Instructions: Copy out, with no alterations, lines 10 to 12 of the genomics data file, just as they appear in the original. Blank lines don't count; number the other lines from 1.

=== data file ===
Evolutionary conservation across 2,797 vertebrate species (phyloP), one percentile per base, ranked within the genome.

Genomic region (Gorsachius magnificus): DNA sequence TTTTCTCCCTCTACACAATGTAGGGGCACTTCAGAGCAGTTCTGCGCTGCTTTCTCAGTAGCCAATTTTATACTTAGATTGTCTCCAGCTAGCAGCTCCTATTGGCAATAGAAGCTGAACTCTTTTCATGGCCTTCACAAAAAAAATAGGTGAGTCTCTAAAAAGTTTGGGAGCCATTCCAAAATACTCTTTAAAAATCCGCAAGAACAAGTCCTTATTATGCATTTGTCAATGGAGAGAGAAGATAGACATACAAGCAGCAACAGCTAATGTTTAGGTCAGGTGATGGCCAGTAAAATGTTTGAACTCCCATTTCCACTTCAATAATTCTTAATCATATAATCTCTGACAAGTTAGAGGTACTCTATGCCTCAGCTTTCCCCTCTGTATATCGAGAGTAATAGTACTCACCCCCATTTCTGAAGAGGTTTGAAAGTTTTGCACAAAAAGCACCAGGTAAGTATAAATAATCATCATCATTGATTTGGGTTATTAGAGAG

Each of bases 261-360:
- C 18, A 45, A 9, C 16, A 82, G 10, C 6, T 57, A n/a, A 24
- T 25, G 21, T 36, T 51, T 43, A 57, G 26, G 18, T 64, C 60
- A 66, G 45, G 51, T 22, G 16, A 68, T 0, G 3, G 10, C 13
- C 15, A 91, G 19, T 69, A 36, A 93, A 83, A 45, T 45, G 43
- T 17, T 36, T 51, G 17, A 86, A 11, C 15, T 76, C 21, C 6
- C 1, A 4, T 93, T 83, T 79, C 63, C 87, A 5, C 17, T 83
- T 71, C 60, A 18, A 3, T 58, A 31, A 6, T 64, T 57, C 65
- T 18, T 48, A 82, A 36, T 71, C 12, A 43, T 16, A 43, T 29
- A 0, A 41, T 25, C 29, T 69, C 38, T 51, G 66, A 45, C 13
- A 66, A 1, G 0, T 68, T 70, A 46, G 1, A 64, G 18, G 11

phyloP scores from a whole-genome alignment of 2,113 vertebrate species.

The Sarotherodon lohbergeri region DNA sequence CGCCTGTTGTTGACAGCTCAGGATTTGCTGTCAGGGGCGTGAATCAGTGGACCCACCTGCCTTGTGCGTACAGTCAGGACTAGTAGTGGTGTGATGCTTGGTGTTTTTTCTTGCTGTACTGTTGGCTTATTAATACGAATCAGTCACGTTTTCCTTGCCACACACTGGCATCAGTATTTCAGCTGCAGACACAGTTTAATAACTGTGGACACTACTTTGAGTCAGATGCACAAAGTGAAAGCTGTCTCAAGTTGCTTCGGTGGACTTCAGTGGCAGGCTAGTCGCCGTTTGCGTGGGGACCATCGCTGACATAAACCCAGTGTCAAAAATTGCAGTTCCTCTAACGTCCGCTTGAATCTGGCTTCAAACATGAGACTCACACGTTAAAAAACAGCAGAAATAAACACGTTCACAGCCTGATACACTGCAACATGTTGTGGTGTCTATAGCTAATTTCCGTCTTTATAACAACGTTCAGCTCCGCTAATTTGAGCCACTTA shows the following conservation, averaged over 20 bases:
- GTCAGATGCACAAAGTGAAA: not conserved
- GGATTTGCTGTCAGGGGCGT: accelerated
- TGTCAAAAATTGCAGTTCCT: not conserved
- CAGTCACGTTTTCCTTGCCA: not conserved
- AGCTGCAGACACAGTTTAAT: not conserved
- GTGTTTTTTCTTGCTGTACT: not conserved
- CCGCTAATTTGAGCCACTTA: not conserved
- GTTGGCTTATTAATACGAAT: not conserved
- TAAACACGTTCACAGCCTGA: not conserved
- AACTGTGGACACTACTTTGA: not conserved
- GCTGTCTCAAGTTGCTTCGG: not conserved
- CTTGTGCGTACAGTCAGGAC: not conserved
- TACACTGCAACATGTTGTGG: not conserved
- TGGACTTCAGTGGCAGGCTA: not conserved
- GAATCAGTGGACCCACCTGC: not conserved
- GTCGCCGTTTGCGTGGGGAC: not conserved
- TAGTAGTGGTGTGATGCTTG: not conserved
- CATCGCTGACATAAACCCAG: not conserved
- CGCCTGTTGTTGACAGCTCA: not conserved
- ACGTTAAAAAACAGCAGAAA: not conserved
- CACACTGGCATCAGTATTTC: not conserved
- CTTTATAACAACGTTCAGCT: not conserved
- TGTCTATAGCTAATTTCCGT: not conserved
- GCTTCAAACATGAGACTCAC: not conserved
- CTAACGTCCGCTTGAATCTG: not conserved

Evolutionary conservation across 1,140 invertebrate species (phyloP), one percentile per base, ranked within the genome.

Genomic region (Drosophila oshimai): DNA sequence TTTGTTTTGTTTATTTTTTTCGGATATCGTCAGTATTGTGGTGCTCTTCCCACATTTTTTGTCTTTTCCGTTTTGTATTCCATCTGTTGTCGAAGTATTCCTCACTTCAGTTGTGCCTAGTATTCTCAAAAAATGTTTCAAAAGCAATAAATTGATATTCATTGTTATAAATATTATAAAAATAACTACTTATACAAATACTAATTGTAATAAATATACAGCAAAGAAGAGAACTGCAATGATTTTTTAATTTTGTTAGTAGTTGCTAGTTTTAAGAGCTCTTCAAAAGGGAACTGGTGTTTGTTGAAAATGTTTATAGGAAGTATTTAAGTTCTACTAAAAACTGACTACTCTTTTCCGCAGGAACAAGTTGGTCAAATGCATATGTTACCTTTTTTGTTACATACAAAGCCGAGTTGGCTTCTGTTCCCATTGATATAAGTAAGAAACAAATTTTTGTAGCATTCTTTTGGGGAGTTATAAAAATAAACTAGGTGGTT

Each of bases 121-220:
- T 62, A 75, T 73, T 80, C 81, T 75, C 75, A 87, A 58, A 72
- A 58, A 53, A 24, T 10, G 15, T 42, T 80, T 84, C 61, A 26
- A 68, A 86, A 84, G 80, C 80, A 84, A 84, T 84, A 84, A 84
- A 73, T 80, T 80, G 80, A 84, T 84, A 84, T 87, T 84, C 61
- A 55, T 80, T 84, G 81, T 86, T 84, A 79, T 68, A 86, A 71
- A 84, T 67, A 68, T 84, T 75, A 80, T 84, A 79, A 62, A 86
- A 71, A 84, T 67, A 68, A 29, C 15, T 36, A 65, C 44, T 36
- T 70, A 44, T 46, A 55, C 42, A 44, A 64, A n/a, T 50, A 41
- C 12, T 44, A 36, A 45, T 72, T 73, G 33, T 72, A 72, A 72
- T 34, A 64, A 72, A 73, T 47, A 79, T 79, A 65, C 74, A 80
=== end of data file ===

- T 71, C 60, A 18, A 3, T 58, A 31, A 6, T 64, T 57, C 65
- T 18, T 48, A 82, A 36, T 71, C 12, A 43, T 16, A 43, T 29
- A 0, A 41, T 25, C 29, T 69, C 38, T 51, G 66, A 45, C 13